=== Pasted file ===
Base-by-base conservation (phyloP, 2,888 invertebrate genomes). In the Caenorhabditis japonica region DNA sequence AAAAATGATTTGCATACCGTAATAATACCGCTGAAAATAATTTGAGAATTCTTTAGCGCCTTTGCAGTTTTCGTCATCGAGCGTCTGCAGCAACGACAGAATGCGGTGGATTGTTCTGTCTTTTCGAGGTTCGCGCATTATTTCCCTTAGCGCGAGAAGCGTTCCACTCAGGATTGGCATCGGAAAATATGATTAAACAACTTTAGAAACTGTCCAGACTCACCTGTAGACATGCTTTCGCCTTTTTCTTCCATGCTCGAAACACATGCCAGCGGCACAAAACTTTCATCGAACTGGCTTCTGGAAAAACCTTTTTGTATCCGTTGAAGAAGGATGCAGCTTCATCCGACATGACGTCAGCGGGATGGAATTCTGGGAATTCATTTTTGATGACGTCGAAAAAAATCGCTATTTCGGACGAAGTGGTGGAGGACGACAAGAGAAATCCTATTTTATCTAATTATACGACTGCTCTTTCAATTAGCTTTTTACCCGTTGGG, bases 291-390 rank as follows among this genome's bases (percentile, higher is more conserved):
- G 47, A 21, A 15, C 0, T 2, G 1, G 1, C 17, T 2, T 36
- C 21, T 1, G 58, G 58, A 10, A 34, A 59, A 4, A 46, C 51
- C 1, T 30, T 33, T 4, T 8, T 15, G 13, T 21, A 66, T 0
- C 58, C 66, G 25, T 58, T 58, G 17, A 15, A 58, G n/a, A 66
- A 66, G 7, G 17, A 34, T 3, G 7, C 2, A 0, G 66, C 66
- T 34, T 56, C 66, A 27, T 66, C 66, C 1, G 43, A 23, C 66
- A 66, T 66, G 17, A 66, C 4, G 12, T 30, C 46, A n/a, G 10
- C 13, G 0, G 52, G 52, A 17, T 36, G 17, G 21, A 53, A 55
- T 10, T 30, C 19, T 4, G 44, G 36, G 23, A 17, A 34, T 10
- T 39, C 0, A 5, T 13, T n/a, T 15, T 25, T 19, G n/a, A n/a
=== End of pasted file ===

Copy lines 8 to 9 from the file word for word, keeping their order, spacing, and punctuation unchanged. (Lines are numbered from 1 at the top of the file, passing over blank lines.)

- A 66, T 66, G 17, A 66, C 4, G 12, T 30, C 46, A n/a, G 10
- C 13, G 0, G 52, G 52, A 17, T 36, G 17, G 21, A 53, A 55